MARTIN Gilbert has declared his fund management career has been a “privilege” and an “incredible journey” as he revealed his departure from Standard Life Aberdeen (SLA) yesterday.

But he admitted he was “lucky to survive” the crisis which brought Aberdeen Asset Management to its knees in the early part of the century.

Mr Gilbert, a star name in the UK financial services sector for the last three decades, will retire from SLA in September next year, after informing its board he will not seek re-election at its next annual general meeting on May 12.

The move comes after Mr Gilbert, who co-founded Aberdeen Asset Management in the early 1980s, and steered the investment house through its £11 billion merger with Standard Life in 2017, stepped down as joint chief executive of SLA in March.

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Reflecting on his career, the famous dealmaker said the highlights were “too many to mention”. Asked to pinpoint the low points, he referred without hesitation to the split-capital investment trust crisis, which threatened the existence of Aberdeen Asset Management in the early 2000s.

The scandal is estimated to have cost up to 50,000 private investors hundreds of millions of pounds and, while Aberdeen was one of several fund managers involved, it was the largest player in the sector.

Mr Gilbert and Aberdeen bounced back from the crisis, with a subsequent deal by the fund management house to acquire Edinburgh Fund Managers in 2013 seen as crucial to its recovery.

Mr Gilbert, 64, said of the splits crisis: “The low points were definitely the split-caps, where we were very lucky to survive. Certainly, I was lucky to survive as well. But yes, it has been some journey. I am privileged to have been part of it and I have got so many colleagues who have been along the way as well. It has been incredible.”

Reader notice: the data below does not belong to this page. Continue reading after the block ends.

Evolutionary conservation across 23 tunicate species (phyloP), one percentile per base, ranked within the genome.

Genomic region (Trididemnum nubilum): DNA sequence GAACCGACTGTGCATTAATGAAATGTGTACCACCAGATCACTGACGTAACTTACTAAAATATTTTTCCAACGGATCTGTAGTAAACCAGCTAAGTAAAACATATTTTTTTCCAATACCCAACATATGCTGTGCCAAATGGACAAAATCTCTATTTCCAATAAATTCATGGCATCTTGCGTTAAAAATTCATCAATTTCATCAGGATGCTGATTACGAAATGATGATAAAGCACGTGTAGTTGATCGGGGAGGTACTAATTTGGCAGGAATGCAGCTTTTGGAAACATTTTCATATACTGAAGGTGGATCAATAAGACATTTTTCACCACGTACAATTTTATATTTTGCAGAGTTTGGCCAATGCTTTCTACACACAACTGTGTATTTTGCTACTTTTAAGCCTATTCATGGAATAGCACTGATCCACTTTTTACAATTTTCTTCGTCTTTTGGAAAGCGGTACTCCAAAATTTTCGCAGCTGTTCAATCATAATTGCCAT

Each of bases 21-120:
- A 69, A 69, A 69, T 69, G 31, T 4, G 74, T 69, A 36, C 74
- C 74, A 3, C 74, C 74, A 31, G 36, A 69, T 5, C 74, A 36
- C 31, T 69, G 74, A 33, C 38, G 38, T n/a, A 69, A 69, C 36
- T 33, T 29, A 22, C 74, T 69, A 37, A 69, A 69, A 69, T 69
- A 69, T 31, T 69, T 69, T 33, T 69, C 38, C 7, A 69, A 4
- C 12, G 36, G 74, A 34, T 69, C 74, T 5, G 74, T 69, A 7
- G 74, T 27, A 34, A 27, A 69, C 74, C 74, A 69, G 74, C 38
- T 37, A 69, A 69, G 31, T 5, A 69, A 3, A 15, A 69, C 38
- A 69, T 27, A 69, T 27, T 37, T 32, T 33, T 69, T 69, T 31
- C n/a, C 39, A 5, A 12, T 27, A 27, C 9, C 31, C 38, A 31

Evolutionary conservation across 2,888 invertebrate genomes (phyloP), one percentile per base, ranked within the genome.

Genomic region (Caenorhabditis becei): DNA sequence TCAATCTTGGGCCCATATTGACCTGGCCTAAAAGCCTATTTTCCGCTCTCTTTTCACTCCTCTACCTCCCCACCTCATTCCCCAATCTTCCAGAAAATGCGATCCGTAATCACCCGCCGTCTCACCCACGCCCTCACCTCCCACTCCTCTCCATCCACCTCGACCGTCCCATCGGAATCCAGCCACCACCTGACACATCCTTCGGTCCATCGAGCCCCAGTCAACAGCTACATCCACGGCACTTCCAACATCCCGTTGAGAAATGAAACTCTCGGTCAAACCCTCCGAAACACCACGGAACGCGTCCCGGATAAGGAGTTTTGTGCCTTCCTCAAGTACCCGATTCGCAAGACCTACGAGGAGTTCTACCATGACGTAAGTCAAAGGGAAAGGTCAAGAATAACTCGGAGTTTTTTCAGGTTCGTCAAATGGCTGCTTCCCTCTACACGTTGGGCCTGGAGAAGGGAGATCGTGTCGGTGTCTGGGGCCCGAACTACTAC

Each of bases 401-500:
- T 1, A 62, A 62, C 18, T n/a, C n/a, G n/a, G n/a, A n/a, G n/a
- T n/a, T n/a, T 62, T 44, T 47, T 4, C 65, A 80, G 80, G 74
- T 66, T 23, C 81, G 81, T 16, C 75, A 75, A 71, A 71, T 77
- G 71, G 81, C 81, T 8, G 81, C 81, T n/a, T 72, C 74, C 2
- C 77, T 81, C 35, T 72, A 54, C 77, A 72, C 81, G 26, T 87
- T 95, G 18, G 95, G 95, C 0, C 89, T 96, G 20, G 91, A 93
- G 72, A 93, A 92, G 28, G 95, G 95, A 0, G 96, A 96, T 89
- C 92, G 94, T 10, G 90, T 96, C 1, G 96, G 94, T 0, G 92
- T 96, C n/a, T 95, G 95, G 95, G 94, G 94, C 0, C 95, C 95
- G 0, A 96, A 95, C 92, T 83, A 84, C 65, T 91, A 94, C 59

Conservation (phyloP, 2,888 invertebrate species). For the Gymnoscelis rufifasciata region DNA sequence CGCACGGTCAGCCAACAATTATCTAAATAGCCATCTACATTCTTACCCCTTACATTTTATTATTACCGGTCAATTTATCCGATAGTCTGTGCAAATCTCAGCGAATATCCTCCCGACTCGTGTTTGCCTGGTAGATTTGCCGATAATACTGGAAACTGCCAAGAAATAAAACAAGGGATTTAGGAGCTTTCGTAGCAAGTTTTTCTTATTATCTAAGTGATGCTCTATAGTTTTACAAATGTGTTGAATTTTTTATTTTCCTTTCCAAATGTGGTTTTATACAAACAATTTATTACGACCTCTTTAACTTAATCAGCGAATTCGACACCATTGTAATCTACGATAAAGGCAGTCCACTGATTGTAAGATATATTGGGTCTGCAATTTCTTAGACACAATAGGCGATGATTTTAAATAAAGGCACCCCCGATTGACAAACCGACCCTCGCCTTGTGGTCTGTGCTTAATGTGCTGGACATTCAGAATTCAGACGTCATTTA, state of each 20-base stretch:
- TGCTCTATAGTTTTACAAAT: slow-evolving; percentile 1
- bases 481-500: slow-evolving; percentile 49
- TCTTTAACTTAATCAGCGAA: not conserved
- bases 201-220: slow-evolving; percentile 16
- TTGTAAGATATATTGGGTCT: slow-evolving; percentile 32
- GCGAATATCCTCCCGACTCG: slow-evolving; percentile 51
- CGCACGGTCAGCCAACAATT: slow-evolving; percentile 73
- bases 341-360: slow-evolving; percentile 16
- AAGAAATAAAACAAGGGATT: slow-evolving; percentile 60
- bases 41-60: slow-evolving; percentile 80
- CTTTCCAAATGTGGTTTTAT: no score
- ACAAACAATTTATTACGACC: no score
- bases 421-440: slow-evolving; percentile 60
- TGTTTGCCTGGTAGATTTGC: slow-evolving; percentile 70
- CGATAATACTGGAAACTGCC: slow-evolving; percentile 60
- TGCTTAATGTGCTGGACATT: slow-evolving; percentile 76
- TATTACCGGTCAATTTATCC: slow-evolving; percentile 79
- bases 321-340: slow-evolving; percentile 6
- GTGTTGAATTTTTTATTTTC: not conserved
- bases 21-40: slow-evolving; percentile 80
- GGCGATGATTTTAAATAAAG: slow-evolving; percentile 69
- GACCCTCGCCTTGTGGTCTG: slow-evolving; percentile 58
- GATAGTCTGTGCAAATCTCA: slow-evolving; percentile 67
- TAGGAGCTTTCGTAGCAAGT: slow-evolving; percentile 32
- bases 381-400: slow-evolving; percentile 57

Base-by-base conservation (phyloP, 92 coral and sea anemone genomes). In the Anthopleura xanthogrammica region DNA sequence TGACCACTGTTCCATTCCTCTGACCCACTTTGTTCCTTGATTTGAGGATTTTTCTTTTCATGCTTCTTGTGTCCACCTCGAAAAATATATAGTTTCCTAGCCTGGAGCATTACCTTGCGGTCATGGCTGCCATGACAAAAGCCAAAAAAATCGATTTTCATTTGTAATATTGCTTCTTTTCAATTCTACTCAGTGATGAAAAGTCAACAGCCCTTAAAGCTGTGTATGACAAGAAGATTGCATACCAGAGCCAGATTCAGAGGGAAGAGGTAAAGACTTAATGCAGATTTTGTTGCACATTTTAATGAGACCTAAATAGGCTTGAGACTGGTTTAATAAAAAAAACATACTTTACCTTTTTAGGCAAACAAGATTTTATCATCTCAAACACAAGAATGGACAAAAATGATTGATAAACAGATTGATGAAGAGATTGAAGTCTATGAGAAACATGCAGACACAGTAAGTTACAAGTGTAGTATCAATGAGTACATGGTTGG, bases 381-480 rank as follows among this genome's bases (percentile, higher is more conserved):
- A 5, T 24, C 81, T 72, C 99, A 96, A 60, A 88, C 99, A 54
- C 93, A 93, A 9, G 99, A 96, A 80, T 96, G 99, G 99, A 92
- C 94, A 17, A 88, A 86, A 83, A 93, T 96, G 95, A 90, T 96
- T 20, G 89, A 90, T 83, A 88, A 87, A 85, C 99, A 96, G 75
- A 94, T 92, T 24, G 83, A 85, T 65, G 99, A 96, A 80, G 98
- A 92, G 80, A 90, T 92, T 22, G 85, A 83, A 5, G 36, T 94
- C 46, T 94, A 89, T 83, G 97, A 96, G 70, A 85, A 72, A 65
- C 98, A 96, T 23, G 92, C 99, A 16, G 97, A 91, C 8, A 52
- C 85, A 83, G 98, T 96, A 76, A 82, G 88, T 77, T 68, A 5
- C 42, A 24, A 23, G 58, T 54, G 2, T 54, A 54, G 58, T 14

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On his exit from SLA, Mr Gilbert, said the decision was a “natural progression” after vacating the joint chief executive role, noting that he has “started to get offers” of work in the period since.

Mr Gilbert, a former chairman of FirstGroup and deputy chairman of Sky, issued a strong defence of the Aberdeen and Standard Life merger, despite the enlarged institution continuing to battle outflows from its key investment funds.

He said: “It has gone really well. I think both of us (Gilbert and Skeoch) probably feel we needed to do it. It has worked.

“I knew there were headwinds in the industry; I didn’t know how bad they were going to be, [which would] probably be a fair assessment. I do really think it was the right thing to do.”

SLA reported in August that it had stemmed net outflows to £15.9 billion in the first half, compared with £24bn for the same period last year, while assets under management and administration climbed to £577.5bn from £551.5bn at the end of 2018.

However, it warned market conditions remained “tough” because of continuing macroeconomic and political uncertainties.

Mr Gilbert told The Herald yesterday: “There are these systemic challenges to the industry, and it is not getting any easier.”

He noted that the fund management sector has “changed beyond all recognition” in the last 30 years, but declared it was still “vital as more and more people don’t have the safety net of a final salary pension scheme”.

Mr Gilbert said: “It has still got a vital role to play in society.”

While he will not be retiring – Mr Gilbert is on the board of FTSE 100 miner Glencore and advises the chief executive of Revolut - he will devote more time after he leaves SLA to play golf and ski.

Sir Douglas Flint, chairman of SLA, said: “It is impossible to overstate Martin’s achievement in building Aberdeen Asset Management into a truly global and widely-respected investment firm.

"His ability to attract talent to deliver that success and his unrelenting commitment to the firm’s clients leave a legacy of which he should be immensely proud, and which serves as a solid foundation for our future success.”